Springboks in flight scare
July 15, 2011
Springboks skipper John Smit was one of those to express his relieft following the air scare © Getty Images
The Springoks' preparations for their opening Tri-Nations clash with the Wallabies took a dramatic turn on Friday night when their scheduled flight to Australia was forced to turn back due to engine failure.
The flight from Johannesburg was forced to return to the OR Tambo International airport after one of the plane's four engines over-heated and subsequently failed less than two hours into the flight.
The team was travelling on Qantas Airways flight QF64, a Boeing 747, but returned safely according to South African Rugby Union communications manager Andy Colquhoun who has since confirmed that the team will be staying in Johannesburg overnight before taking another flight.
A few of the squad relayed news of the drama with captain John Smit commenting: "Wow, just had to do an emergency landing at OR Tambo,we lost an engine after take off but safely landed now!My second safe emergency landing!"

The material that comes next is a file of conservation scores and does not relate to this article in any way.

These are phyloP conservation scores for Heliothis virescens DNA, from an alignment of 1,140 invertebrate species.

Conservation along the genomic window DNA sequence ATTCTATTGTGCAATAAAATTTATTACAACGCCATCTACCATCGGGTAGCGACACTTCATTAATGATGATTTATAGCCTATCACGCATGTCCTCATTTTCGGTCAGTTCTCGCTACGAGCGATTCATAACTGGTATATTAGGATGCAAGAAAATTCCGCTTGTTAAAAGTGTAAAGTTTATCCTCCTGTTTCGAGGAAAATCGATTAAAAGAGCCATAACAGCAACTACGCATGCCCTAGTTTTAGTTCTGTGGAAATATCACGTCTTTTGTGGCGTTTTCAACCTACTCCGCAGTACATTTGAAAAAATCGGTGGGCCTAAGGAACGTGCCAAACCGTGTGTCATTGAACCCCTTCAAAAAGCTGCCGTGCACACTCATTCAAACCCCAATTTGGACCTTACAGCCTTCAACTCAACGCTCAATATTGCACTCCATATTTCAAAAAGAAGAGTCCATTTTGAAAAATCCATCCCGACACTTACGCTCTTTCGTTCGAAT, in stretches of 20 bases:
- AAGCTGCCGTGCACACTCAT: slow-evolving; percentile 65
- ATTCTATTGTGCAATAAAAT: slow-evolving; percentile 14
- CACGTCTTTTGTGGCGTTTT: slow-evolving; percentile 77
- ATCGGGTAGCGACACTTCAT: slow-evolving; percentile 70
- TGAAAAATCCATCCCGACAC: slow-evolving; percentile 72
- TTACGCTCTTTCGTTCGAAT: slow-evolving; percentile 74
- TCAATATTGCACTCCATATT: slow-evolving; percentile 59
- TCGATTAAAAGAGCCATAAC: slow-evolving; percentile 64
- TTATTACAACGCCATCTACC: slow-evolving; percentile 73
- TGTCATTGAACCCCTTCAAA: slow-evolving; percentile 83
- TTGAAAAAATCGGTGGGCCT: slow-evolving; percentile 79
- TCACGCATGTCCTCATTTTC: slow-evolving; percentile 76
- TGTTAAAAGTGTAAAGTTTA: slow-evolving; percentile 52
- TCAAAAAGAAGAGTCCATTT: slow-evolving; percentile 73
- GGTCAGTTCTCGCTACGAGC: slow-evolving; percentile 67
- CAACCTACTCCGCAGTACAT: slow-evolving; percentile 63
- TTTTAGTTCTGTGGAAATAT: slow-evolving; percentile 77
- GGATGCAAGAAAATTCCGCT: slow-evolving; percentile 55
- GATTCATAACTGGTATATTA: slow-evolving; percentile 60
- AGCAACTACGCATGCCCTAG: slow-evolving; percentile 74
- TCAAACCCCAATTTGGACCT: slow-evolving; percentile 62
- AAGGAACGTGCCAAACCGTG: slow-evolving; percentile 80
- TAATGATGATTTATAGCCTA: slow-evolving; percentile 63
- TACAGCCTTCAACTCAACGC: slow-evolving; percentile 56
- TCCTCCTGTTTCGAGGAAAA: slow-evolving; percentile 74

Assistant coach Gary Gold said: "All cool thanks, think we here for the night bud. Irony also that their is a petrol strike in jhb and we just dumped 65 tons of fuel to land."
Qantas Airways spokesperson Olivia Wirth commented: "An engine on flight QF64 (Boeing 744) from Johannesburg to Sydney experienced an increase in vibration and temperature this evening shortly after take off at 18:00. In line with procedures, the pilots shut down the engine, and as a safety precaution returned to Johannesburg.
"The aircraft had a normal landing not long afterwards and the passengers disembarked. The aircraft has four engines and can safely fly on three engines. We are currently looking at options to get the aircraft back in the air as soon as possible.
"We are focused on looking after our passengers on-board and have provided them with accommodation and meals. There was no issue with safety, and media reports that there was an explosion are incorrect."
The Springboks play Australia in their opening match of the Tri-Nations in Sydney on July 23, before they travel to Wellington for the second and final match of their away leg against New Zealand on July 30.
© ESPN Sports Media Ltd.
"The thirst for knowledge has seen coaches break away from the confines of rugby and look to America." Tom Hamilton on the two-way learning process
On Saturday, New Zealand face the USA in a match that has been 40 years in the making. Tom Hamilton finds the atmosphere building in Chicago
Most modern rugby players will not know the name Ray Williams but they should be eternally grateful to him, writes John Taylor
With the All Blacks playing the USA Eagles this weekend, Craig Dowd says rugby is ready to make a professional breakthrough Stateside